“Well,” Shafe said, checking the horizon to make sure no other boats were around, “with yer nat’ral abilities, we’re gonna’ get a fine haul today. Fishermen are superstitious folk. If ya give em’ an explanation tha’ makes sense, and relates ta luck, they’ll believe it.”
He pulled the blanket off me, and lifted me out of the chair. I put my arms around his neck and stole a hug. He was used to this by now.
“When ya find ‘em, pop up an’ give a shout. I’ll be on tha’ lookout for ya.”
“All right. Ya ready?”
I nodded eagerly with a smile.
“Off ya go, then!” he said, tossing me into the sea.
Wheee! Back in my element! Literally!
I took a moment to swim aimlessly, just for the fun of it. Shafe could wait. I’d never been to Cray’s Patch before, and I wanted a look around.
Swimming to the seafloor took minute or so; I was in no hurry. I used to be afraid of monsters that lurked in the depths. But after the Old Milky incident, Shafe taught me how to use a knife.
Unfortunately, even steel had a tough time surviving long periods submerged in saltwater. A typical knife only lasted about as long as its leather belt and holster. I was already on my third set. The sea will eventually dissolve anything.
To humans, I guess the sea is pretty boring. But I can tell you, there’s more variety at the seafloor than you can imagine. Cray’s Patch was another world.
The seafloor near my house was bland, mostly muddy sand with the occasional shoot of seaweed reaching toward the sunlight. The total depth where I slept was only 50 feet. But Cray’s patch was much deeper. And that meant much more interesting life!
Weird things crawled along the ground; strange plants with odd shapes swayed in the current, some of them turning out to be fish in disguise. Kids love exploring and I could have wandered around aimlessly for hours. But I remembered why I was there and got to work.
Crab travel in herds. Not as densely packed as cattle, but they do gather in groups and move roughly the same direction. That’s why crab fishing tends to be feast or famine. Either a herd wanders in to your cage or it doesn’t.
I swam 50 feet or so above the seafloor, sweeping back and forth across a wide area. Though it would be another 57 years before the Wright brothers did their thing, I was doing an aerial search pattern.
As I’ve mentioned, I can see in the deepest of waters, where humans would see only darkness. I later learned why: I see different frequencies of light than humans. The higher frequencies penetrate deeper in to the water, so it’s no surprise mermaids evolved to see them. It comes at a price, though. We had no use for lower frequencies. Red, orange and yellow all look black to me.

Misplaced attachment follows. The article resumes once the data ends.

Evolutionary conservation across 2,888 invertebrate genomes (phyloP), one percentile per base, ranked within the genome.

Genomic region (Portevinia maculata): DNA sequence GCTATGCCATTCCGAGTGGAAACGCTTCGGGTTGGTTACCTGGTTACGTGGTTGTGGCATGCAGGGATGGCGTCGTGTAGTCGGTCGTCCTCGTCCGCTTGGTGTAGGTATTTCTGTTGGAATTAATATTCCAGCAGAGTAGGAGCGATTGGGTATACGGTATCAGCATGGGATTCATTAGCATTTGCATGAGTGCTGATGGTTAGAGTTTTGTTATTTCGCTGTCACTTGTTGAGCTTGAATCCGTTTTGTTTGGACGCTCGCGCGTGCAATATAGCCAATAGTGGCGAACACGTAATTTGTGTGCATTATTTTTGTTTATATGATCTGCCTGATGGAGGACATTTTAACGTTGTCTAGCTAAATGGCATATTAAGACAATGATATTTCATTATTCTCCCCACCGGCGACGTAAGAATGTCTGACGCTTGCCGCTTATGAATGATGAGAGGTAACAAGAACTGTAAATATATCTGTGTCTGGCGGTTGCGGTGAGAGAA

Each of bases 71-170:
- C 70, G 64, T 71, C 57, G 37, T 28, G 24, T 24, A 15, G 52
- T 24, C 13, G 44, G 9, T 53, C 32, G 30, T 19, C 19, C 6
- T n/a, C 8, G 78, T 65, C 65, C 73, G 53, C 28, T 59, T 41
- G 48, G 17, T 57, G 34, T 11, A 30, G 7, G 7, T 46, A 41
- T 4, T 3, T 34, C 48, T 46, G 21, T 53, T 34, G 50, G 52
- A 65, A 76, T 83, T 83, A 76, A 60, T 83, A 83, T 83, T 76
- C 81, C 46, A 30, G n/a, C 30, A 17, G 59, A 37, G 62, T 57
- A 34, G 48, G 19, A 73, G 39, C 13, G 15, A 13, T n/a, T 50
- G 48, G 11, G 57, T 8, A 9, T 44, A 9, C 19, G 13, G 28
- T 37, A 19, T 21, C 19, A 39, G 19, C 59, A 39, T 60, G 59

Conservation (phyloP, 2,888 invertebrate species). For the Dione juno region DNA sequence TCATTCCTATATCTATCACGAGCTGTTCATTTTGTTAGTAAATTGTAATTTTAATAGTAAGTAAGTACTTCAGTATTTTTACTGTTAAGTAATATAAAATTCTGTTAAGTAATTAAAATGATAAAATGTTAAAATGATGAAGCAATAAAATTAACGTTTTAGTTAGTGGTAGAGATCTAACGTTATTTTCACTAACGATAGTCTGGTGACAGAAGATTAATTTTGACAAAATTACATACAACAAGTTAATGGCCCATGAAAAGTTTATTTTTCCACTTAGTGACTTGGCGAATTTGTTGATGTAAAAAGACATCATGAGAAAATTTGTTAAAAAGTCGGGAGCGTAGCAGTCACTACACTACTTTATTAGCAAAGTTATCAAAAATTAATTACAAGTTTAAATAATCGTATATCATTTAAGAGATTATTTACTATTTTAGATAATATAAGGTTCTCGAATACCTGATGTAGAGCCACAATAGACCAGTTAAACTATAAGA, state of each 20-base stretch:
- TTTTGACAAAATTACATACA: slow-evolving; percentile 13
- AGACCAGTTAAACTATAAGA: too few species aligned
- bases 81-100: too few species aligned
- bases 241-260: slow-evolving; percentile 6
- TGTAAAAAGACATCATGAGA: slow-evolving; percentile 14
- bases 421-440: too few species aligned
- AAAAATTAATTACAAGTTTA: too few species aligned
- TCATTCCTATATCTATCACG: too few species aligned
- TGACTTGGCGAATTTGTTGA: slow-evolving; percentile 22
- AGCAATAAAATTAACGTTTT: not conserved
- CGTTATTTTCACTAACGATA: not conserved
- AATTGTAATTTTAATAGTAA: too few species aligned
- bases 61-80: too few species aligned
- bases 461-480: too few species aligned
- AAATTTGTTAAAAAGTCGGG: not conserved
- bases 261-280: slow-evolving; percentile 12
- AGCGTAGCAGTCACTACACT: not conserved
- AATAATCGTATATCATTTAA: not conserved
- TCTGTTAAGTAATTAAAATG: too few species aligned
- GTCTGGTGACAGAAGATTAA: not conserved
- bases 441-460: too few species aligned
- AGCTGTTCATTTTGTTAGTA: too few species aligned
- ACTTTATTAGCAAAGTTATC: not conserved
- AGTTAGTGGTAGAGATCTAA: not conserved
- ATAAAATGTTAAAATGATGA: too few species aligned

It’s different than being colorblind. Colorblind people can tell there’s light, just not what color it is. I can’t even see the light. Don’t get me started on LEDs. You know those digital clocks with red digits that have been popular since the 1980’s? Yeah. Those readouts are invisible to me. All I see is a flat black panel where you see the time.
I spent about 30 minutes searching before I finally found a herd. A good haul, judging by the size of it. Hundreds of crabs scuttled slowly across the seafloor, the smaller bottom dwellers scampering out of their way.
Getting directly over them, I got my bearings. Facing up, I scanned around for Shafe’s boat. It was easy to find; it stood out like a modern-day plane in the sky. Scanning around a bit more, I confirmed there were no other boats in the area.
I shot straight up to the surface. Someday, I’ll explain why I don’t get decompression sickness. But not today. I’ve talked about my physiology enough for now.
Breaching dramatically, I flew a good 15 feet out of the water before gravity remembered me and brought me back down. It would have been a spectacular belly-flop if I’d done it wrong, but I’ve got a lot of experience playing around in water. I waved and called out to the boat. Shortly, I saw it tack in my direction and make best speed.
As he got closer, I could see Shafe doing final preparations on the crab cages.
“Ahoy!” I called as he got within earshot. I wanted to be professional on my first day, but I was grinning like an idiot.
A few years back, Shafe got really lucky on a crab run, completely filling three of his 5 cages. When he got home that night, he actually grabbed Lotti and danced with her right in the kitchen.
I knew what 5 full cages of crab would mean to Shafe. And I was so happy to be the one responsible I could barely contain myself.
“Ahoy,” he said, bringing the boat alongside. “What ya got?”
“Full herd!” I said. “more n’ we can carry home!”
“Atta gel,” he set, dropping anchor. Then, he tossed the cages over one by one, each tethered to the boat but with enough line to make it to the seafloor. Then he threw me a metal wire basket.
“Scoop up crab with that basket n’ dump ‘em in the cages. Go back and forth till ya run out o’ crab or cages. An’ be careful! They got sharp claws, they can take off a finger. If one’s givin’ ya trouble, just let him go.”
“Aye, Captain!” I said with a salute.
“And just coz’ you got a knife don’ mean it’s an answer ta everythin’. If ya see a dolphin, drop what yer doin and breach straight on to the boat’s deck.”
“I know, I know.”
“Don’t give me sass, gel. Now get ta work.”
I submerged and got to work. As I filled each cage, Shafe brought them to the surface for sorting. You don’t just sell every last crab you catch. The small ones aren’t worth very much, and there’s a minimum size allowable by law. So while I did my work down below, it was raining small crabs as Shafe tossed the rejects overboard.
It took two hours for me to fill all 5 cages.
Once Shafe had finished the last sort, he seated himself a the deck bench and lit his pipe. “A fine haul, Bonnie. We’ll be set fer weeks.”
“We could get more!” I chirped from the water. “After tha’ rejects, there’s room fer almost another half-cage!”
Shafe shook his head. “Don’t get greedy, gel. This’ll be a haul they’ll remember at the harbor for years. We don’t want ‘em wondering how we manag’d ta fill 5 full cages with no rejects.”